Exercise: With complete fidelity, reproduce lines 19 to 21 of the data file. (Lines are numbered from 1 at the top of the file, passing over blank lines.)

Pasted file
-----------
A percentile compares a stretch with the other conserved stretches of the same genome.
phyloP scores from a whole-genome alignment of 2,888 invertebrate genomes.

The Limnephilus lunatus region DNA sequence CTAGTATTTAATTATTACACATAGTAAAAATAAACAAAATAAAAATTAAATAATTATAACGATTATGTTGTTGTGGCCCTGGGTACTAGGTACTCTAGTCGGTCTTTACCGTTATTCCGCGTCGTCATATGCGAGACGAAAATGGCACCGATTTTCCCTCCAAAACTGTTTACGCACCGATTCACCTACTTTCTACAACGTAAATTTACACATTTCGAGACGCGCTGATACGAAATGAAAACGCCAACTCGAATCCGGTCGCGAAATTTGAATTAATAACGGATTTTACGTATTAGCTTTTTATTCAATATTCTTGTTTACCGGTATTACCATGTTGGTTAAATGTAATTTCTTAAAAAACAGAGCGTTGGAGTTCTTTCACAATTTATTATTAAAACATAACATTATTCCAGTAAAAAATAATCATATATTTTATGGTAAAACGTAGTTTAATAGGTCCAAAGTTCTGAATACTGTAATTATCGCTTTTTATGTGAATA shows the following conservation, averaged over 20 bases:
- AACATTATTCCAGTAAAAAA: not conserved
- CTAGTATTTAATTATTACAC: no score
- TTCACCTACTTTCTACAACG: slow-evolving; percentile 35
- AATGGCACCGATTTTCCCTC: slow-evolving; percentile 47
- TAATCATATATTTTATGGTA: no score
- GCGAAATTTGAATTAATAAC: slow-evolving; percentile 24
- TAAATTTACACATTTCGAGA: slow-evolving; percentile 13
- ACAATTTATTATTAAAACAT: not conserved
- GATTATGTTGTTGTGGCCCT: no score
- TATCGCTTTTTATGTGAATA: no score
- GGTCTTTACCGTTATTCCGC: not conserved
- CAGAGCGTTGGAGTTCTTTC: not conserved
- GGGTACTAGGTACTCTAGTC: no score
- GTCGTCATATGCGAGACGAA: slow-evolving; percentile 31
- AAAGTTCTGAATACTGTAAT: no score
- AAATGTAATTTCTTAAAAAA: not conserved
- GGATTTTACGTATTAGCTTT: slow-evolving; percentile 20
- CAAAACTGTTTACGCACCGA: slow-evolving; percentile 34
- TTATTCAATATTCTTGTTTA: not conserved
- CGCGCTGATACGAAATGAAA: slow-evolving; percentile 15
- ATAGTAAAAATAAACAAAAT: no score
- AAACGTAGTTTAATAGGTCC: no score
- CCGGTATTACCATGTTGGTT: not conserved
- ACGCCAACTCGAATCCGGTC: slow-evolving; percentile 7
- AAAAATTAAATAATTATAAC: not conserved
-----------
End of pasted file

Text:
- AAATGTAATTTCTTAAAAAA: not conserved
- GGATTTTACGTATTAGCTTT: slow-evolving; percentile 20
- CAAAACTGTTTACGCACCGA: slow-evolving; percentile 34